The recent discovery in the Munich apartment of Cornelius Gurlitt of a massive trove of Nazi-looted art has drawn renewed attention to the fraught and murky world of art provenance – that is, the ownership history of art works, which can be critical for determining who holds proper title to the art. Provenance questions frequently lead to legal disputes and these disputes can take many forms – including, recently, a D&O claim against the President of University of Oklahoma, among others.
In May 2013, Lèone Meyer, a descendant of one of the founders of the Galleries Lafayette department store and the sole heir of her father, Raoul Meyer, filed a lawsuit in the Southern District of New York seeking to recover from the Fred Jones Museum at the University of Oklahoma in Norman, Oklahoma a painting by the French Impressionist painter Camille Pissarro. The painting, pictured above, entitled Bergère reentrant des moutons (Shepherdess Bringing in Sheep), often referred to as La Bergère, was donated to the museum as part of a large 2000 bequest by University benefactors. Background regarding the painting can be found on the Museum’s website, here.
Meyer claims the painting had been taken from her father’s art collection during the Nazi occupation of France in World War II and that it entered the U.S in the mid-1950s where it was sold to the benefactors by a New York art gallery.
Meyer’s amended complaint, which can be found here, names as defendants the Board of Regents of the University of Oklahoma; David Boren, the University’s President, who is named in both his individual capacity and his capacity as President of the University; the University of Oklahoma Foundation; several New York art galleries and related entities; and the American Alliance of Museums and the Association of Art Museum Directors.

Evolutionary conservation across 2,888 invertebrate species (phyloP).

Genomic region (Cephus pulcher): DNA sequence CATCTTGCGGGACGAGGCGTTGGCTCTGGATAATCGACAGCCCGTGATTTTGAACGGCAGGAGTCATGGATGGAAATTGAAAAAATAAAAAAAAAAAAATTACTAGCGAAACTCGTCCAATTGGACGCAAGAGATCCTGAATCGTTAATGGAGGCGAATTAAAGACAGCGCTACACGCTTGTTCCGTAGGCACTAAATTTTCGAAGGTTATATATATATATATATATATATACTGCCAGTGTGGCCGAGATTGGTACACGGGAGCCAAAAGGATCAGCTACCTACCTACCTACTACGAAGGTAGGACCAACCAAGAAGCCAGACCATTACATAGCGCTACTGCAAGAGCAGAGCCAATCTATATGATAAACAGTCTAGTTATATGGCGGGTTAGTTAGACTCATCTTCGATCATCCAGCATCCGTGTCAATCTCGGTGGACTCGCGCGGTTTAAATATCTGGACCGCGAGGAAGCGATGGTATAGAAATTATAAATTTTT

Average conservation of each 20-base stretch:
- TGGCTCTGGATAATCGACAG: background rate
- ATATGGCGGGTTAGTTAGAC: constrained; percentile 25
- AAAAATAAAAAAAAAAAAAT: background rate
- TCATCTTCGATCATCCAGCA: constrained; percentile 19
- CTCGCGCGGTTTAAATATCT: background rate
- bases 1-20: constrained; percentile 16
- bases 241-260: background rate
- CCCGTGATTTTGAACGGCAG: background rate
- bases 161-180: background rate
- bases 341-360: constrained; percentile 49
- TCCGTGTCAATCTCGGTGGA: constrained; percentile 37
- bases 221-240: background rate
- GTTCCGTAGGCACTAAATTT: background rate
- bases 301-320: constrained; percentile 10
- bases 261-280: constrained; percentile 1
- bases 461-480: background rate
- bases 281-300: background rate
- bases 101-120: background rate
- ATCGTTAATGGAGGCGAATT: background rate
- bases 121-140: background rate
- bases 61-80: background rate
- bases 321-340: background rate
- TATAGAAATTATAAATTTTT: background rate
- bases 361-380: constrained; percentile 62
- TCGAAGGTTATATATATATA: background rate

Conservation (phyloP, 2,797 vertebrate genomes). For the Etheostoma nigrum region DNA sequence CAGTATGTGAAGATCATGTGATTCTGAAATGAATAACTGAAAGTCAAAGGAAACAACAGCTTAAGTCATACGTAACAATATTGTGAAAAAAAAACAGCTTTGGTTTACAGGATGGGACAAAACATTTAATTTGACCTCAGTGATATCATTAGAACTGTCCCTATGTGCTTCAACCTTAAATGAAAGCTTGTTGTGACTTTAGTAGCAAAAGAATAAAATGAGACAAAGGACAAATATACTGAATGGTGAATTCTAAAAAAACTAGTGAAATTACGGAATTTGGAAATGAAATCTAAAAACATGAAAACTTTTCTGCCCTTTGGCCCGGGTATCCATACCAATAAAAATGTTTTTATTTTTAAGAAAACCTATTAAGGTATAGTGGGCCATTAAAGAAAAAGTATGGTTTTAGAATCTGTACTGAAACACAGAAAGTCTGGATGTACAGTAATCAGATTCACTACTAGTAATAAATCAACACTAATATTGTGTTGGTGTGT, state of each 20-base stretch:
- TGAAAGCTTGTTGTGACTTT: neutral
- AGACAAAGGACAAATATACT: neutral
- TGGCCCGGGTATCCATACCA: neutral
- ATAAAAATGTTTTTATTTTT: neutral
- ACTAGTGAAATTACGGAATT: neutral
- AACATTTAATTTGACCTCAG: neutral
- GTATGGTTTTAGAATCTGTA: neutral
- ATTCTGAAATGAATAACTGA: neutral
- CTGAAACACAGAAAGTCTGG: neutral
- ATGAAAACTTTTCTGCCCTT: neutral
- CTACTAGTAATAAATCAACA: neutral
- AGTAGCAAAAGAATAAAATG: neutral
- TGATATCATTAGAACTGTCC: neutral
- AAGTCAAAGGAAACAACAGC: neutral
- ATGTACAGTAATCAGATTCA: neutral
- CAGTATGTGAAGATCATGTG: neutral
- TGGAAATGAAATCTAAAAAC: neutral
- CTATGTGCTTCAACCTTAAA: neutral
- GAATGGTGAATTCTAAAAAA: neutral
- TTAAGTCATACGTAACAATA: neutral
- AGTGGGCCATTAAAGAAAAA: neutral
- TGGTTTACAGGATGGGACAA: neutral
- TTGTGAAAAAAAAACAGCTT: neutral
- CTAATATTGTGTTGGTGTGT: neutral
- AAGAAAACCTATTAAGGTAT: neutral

The complaint, which seeks the return of the painting, alleges substantive claims for conversion; replevin; constructive trust; declaratory relief; restitution base on unjust enrichment; and two counts of breach of contract against third-party beneficiary (relating to museum and international provenance guidelines and requirements). Background regarding the lawsuit can be found here.
With respect to the Board of Regents, the complaint names the Board as such. The individual members of the Board, although not named as individuals defendants, are identified by name in the complaint. The complaint alleges that the Board is a proper defendant because it has the “authority to everything, not expressly prohibited, necessary to accomplish the objectives of the school.”
With respect to Boren, the University President, the complaint alleges that he is responsible for “the management, control and direction” of all University entities, including the Museum. The complaint further alleges that the University’s decision to accept the gift of the painting “was authorized or ratified by Boren.” The complaint alleges further that “prior to acceptance of La Bergère, Boren and the University failed to undertake any reasonable effort to investigate proper title or provenance of La Bergère, although knowledge of La Bergere’s disputed titled and provenance was readily available using only minimal diligence.” The complaint alleges that Boren “has deprived Plaintiff of a property interest in La Bergere, first by accepting the painting without investigating proper title and provenance, and, second, by the continued possession [of the painting by the Oklahoma Foundation].”